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Raquin

What books are you currently reading?

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The Cow In The Parking Lot, A Zen Approach To Overcoming Anger. 

Life changing and something I actually look forward to continuing without grudge. 

I’m sure with my memory I’ll have to read it many times over though. 

Edited by DammitJanet

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The Secret History by Donna Tartt. This is my fourth time reading it, it’s one of my favorite books, sort of a bizarre series of events regarding a freshmen group of friends at college. 

 

Edited by Rabbit37

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Walking to Martha's Vineyard by Franz Wright. poetry collection about mental illness, seeing beauty in the world, and daddy issues. he was bipolar and experienced psychosis. i like it so far.

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12 minutes ago, echolocation said:

Walking to Martha's Vineyard by Franz Wright. poetry collection about mental illness, seeing beauty in the world, and daddy issues. he was bipolar and experienced psychosis. i like it so far.

I’ll have to check this one out as soon as I get through another self help book or two.

Sounds good. 

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4 hours ago, Rabbit37 said:

The Secret History by Donna Tartt. This is my fourth time reading it, it’s one of my favorite books, sort of a bizarre series of events regarding a freshmen group of friends at college.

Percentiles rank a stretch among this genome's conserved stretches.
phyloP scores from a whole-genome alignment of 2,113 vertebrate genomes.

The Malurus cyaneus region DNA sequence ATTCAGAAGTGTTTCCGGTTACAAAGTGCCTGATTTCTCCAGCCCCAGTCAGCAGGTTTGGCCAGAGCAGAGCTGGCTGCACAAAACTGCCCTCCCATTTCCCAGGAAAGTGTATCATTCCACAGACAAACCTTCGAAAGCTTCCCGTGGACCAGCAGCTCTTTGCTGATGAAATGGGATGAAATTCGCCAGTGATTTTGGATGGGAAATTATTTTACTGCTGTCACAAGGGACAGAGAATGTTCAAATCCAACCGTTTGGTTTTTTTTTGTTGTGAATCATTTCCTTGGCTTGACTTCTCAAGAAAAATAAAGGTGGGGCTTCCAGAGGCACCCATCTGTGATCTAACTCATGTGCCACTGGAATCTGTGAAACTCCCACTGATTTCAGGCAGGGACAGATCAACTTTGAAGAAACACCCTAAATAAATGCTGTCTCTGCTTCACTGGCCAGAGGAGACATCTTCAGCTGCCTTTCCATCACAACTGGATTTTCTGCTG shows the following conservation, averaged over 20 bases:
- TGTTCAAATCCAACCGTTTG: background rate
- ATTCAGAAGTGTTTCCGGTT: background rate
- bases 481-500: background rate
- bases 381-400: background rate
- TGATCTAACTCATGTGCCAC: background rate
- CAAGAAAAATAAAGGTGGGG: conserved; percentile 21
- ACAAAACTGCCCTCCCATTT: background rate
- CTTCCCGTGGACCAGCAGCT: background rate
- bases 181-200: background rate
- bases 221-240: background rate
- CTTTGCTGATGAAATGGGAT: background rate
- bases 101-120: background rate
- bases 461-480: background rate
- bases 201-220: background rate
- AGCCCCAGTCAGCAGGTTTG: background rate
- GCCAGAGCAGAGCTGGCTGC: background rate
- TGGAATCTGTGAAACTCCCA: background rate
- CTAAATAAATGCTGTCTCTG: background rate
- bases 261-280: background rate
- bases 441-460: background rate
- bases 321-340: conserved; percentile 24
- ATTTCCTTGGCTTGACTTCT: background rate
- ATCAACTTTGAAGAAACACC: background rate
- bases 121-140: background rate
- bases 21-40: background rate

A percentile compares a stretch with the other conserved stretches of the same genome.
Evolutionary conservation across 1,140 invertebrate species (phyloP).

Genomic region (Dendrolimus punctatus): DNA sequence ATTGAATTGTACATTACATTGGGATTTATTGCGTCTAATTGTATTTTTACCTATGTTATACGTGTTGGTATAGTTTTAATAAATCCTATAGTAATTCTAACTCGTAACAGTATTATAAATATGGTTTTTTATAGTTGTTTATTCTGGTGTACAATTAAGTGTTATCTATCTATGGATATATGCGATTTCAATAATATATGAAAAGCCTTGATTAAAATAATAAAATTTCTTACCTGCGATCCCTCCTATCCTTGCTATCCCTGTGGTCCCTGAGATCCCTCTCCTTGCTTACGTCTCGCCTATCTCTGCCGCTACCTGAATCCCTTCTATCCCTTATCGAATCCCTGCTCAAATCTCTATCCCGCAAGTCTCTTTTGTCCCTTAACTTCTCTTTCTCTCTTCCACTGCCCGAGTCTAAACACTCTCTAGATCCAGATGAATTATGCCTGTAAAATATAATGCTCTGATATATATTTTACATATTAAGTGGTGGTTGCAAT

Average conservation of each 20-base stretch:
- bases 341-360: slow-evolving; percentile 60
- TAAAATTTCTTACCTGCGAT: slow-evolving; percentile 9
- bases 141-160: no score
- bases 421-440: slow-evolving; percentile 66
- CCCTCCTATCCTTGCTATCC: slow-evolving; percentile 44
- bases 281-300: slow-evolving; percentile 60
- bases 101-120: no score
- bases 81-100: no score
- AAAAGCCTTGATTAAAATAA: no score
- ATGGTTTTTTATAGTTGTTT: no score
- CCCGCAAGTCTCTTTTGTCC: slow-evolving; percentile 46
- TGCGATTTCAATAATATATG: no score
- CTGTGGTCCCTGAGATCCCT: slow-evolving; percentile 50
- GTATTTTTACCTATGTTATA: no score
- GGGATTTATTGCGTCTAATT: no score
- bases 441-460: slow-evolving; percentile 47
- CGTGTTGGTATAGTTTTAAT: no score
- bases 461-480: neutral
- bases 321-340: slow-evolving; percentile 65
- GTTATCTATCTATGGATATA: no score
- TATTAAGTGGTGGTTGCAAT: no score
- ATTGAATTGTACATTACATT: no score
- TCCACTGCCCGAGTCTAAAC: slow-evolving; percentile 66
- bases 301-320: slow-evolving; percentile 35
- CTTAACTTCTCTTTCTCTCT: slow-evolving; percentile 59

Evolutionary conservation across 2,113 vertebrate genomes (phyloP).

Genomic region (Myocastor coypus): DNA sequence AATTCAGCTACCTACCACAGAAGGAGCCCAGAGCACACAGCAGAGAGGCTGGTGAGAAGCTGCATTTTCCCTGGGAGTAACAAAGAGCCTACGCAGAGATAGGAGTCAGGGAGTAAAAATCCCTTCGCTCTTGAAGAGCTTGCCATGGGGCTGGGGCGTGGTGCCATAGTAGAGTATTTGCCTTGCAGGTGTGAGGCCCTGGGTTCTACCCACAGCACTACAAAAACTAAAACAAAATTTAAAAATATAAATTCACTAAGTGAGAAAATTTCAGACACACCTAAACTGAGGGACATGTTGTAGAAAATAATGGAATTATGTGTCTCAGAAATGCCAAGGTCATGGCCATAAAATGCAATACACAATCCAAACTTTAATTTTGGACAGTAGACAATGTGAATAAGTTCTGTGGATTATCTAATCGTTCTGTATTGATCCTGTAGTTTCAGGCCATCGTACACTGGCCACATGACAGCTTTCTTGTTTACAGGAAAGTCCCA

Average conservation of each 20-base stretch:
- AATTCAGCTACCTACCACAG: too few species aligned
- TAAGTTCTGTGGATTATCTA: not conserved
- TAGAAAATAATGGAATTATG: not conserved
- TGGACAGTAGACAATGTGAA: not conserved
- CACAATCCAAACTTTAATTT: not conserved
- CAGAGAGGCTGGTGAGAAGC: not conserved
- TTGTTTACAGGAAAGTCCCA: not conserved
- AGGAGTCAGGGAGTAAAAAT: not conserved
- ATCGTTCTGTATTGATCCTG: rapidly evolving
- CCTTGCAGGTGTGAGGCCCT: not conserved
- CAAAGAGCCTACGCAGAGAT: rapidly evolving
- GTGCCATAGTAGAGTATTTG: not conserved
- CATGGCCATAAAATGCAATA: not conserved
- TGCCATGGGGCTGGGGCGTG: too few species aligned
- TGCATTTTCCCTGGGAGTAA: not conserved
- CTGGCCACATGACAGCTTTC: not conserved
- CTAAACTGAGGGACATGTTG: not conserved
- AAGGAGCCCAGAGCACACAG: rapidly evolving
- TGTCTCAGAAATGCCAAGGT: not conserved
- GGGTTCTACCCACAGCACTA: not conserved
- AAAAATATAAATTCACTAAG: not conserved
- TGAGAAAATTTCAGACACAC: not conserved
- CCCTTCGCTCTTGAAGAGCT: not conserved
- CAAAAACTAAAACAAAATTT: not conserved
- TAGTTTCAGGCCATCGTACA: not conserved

From the title, at first I thought the book was about the Deep State or something.

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I'm trying to find a book I don't need to concentrate to hard on or short stories. Just ordered 'The complete works of Saki'.  Now I kind of want to order goosebumps books or something along those lines. 

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@Raspberry roald dahl, aside from being a terrific children's author, wrote plenty of unsettling thriller/suspense type short stories. you mentioned goosebumps so i thought i'd mention it as a grown-up alternative! steven king short stories are entertaining as well, but i found them more the kind where if you skim a bit, you don't miss too much. i'm quite fond of rereading kids' series, though. they're easy and fun. :-)

i don't know if you like graphic novels, but they're nice if you don't have a lot of concentration. i read a lot of them in a period where i didn't read many novels.

@DammitJanet the nice thing about poetry is that it's a quick read, unless you do a lot of analysis. maybe a stopover between self-help books?

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I'm reading Furiously Happy, it's good. I do like her as a person and I like her philosophy of life and her hobbies but the comedy is kind of repetitive so I would like if someone could just earmark the chapters about mental health for me so I could skip the rest heh, ah well it's a quick read and the chapters are short and I do probably laugh out loud once every 2 chapters so what am I being so fussy for?

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19 hours ago, echolocation said:

@Raspberry roald dahl, aside from being a terrific children's author, wrote plenty of unsettling thriller/suspense type short stories. you mentioned goosebumps so i thought i'd mention it as a grown-up alternative! steven king short stories are entertaining as well, but i found them more the kind where if you skim a bit, you don't miss too much. i'm quite fond of rereading kids' series, though. they're easy and fun. :-)

I think a while back I read an adult Roald Dahl story where a woman kills her husband with a leg of lamb. He also wrote some pretty odd poetry. I love Steven king in my teens but haven't read anything by him in years.

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On 27/09/2018 at 4:12 PM, Raspberry said:

I think a while back I read an adult Roald Dahl story where a woman kills her husband with a leg of lamb. He also wrote some pretty odd poetry. I love Steven king in my teens but haven't read anything by him in years.